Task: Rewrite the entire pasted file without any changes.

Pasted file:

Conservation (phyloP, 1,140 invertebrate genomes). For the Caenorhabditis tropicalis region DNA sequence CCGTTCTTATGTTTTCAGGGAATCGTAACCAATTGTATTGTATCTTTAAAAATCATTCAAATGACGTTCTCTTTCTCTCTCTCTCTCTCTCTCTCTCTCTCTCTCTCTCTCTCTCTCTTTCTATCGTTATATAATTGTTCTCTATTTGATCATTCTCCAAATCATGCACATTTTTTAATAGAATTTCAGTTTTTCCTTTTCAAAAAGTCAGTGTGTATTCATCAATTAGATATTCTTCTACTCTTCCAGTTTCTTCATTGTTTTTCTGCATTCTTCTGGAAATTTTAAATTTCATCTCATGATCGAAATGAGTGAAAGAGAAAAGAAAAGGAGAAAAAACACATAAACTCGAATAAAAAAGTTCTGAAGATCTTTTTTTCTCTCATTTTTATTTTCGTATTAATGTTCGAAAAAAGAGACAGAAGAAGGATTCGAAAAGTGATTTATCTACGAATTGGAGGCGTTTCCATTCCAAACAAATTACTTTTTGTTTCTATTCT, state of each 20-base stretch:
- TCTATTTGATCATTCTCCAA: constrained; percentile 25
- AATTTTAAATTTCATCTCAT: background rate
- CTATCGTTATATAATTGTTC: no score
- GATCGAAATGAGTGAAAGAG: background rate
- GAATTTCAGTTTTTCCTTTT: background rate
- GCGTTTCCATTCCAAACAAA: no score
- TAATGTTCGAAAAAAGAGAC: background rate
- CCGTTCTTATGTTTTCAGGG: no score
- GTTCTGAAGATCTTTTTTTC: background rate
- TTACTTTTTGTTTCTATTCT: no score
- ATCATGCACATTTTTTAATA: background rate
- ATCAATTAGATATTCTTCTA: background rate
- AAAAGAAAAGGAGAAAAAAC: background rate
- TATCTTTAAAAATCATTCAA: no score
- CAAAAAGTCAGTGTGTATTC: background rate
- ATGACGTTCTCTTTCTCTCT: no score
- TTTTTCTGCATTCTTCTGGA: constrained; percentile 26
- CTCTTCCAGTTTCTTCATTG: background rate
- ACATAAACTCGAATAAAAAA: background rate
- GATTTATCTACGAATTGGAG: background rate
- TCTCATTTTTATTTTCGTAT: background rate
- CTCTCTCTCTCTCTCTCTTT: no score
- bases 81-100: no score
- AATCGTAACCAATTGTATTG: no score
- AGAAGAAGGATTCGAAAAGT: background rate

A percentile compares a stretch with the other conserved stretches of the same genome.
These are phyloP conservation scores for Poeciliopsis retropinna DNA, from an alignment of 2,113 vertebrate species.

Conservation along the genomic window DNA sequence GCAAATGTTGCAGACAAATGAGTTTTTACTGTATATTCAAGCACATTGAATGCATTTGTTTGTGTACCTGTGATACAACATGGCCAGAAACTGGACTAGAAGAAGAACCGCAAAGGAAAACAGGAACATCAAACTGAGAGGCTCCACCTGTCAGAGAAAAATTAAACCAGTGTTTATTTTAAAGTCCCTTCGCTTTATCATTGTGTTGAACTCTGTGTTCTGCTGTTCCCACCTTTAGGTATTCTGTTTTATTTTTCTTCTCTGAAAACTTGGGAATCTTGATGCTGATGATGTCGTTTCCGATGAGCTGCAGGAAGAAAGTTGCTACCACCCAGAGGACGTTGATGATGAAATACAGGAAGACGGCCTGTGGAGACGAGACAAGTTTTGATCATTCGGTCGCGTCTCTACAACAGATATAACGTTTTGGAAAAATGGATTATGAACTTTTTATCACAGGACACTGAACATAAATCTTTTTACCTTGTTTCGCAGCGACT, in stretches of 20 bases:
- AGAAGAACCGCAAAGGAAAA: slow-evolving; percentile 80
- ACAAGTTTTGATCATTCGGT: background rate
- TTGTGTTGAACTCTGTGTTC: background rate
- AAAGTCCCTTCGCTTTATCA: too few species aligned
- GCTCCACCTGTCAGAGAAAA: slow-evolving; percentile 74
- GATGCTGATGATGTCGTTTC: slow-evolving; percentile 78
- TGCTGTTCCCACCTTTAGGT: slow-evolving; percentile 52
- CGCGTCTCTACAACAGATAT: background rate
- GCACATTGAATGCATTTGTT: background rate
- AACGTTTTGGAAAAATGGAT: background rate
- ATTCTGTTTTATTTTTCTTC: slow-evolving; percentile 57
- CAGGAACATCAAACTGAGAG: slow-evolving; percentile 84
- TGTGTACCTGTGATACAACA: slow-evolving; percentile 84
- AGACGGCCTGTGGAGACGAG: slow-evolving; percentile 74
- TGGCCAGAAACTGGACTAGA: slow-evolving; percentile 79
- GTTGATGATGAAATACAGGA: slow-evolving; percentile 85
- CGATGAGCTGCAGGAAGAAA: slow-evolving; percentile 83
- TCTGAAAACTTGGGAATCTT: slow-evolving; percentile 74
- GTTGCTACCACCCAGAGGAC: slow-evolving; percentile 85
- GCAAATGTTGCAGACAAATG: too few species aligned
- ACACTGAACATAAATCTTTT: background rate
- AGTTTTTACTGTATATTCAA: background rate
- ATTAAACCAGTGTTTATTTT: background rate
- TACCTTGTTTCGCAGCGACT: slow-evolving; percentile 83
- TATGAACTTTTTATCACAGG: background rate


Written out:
Conservation (phyloP, 1,140 invertebrate genomes). For the Caenorhabditis tropicalis region DNA sequence CCGTTCTTATGTTTTCAGGGAATCGTAACCAATTGTATTGTATCTTTAAAAATCATTCAAATGACGTTCTCTTTCTCTCTCTCTCTCTCTCTCTCTCTCTCTCTCTCTCTCTCTCTCTTTCTATCGTTATATAATTGTTCTCTATTTGATCATTCTCCAAATCATGCACATTTTTTAATAGAATTTCAGTTTTTCCTTTTCAAAAAGTCAGTGTGTATTCATCAATTAGATATTCTTCTACTCTTCCAGTTTCTTCATTGTTTTTCTGCATTCTTCTGGAAATTTTAAATTTCATCTCATGATCGAAATGAGTGAAAGAGAAAAGAAAAGGAGAAAAAACACATAAACTCGAATAAAAAAGTTCTGAAGATCTTTTTTTCTCTCATTTTTATTTTCGTATTAATGTTCGAAAAAAGAGACAGAAGAAGGATTCGAAAAGTGATTTATCTACGAATTGGAGGCGTTTCCATTCCAAACAAATTACTTTTTGTTTCTATTCT, state of each 20-base stretch:
- TCTATTTGATCATTCTCCAA: constrained; percentile 25
- AATTTTAAATTTCATCTCAT: background rate
- CTATCGTTATATAATTGTTC: no score
- GATCGAAATGAGTGAAAGAG: background rate
- GAATTTCAGTTTTTCCTTTT: background rate
- GCGTTTCCATTCCAAACAAA: no score
- TAATGTTCGAAAAAAGAGAC: background rate
- CCGTTCTTATGTTTTCAGGG: no score
- GTTCTGAAGATCTTTTTTTC: background rate
- TTACTTTTTGTTTCTATTCT: no score
- ATCATGCACATTTTTTAATA: background rate
- ATCAATTAGATATTCTTCTA: background rate
- AAAAGAAAAGGAGAAAAAAC: background rate
- TATCTTTAAAAATCATTCAA: no score
- CAAAAAGTCAGTGTGTATTC: background rate
- ATGACGTTCTCTTTCTCTCT: no score
- TTTTTCTGCATTCTTCTGGA: constrained; percentile 26
- CTCTTCCAGTTTCTTCATTG: background rate
- ACATAAACTCGAATAAAAAA: background rate
- GATTTATCTACGAATTGGAG: background rate
- TCTCATTTTTATTTTCGTAT: background rate
- CTCTCTCTCTCTCTCTCTTT: no score
- bases 81-100: no score
- AATCGTAACCAATTGTATTG: no score
- AGAAGAAGGATTCGAAAAGT: background rate

A percentile compares a stretch with the other conserved stretches of the same genome.
These are phyloP conservation scores for Poeciliopsis retropinna DNA, from an alignment of 2,113 vertebrate species.

Conservation along the genomic window DNA sequence GCAAATGTTGCAGACAAATGAGTTTTTACTGTATATTCAAGCACATTGAATGCATTTGTTTGTGTACCTGTGATACAACATGGCCAGAAACTGGACTAGAAGAAGAACCGCAAAGGAAAACAGGAACATCAAACTGAGAGGCTCCACCTGTCAGAGAAAAATTAAACCAGTGTTTATTTTAAAGTCCCTTCGCTTTATCATTGTGTTGAACTCTGTGTTCTGCTGTTCCCACCTTTAGGTATTCTGTTTTATTTTTCTTCTCTGAAAACTTGGGAATCTTGATGCTGATGATGTCGTTTCCGATGAGCTGCAGGAAGAAAGTTGCTACCACCCAGAGGACGTTGATGATGAAATACAGGAAGACGGCCTGTGGAGACGAGACAAGTTTTGATCATTCGGTCGCGTCTCTACAACAGATATAACGTTTTGGAAAAATGGATTATGAACTTTTTATCACAGGACACTGAACATAAATCTTTTTACCTTGTTTCGCAGCGACT, in stretches of 20 bases:
- AGAAGAACCGCAAAGGAAAA: slow-evolving; percentile 80
- ACAAGTTTTGATCATTCGGT: background rate
- TTGTGTTGAACTCTGTGTTC: background rate
- AAAGTCCCTTCGCTTTATCA: too few species aligned
- GCTCCACCTGTCAGAGAAAA: slow-evolving; percentile 74
- GATGCTGATGATGTCGTTTC: slow-evolving; percentile 78
- TGCTGTTCCCACCTTTAGGT: slow-evolving; percentile 52
- CGCGTCTCTACAACAGATAT: background rate
- GCACATTGAATGCATTTGTT: background rate
- AACGTTTTGGAAAAATGGAT: background rate
- ATTCTGTTTTATTTTTCTTC: slow-evolving; percentile 57
- CAGGAACATCAAACTGAGAG: slow-evolving; percentile 84
- TGTGTACCTGTGATACAACA: slow-evolving; percentile 84
- AGACGGCCTGTGGAGACGAG: slow-evolving; percentile 74
- TGGCCAGAAACTGGACTAGA: slow-evolving; percentile 79
- GTTGATGATGAAATACAGGA: slow-evolving; percentile 85
- CGATGAGCTGCAGGAAGAAA: slow-evolving; percentile 83
- TCTGAAAACTTGGGAATCTT: slow-evolving; percentile 74
- GTTGCTACCACCCAGAGGAC: slow-evolving; percentile 85
- GCAAATGTTGCAGACAAATG: too few species aligned
- ACACTGAACATAAATCTTTT: background rate
- AGTTTTTACTGTATATTCAA: background rate
- ATTAAACCAGTGTTTATTTT: background rate
- TACCTTGTTTCGCAGCGACT: slow-evolving; percentile 83
- TATGAACTTTTTATCACAGG: background rate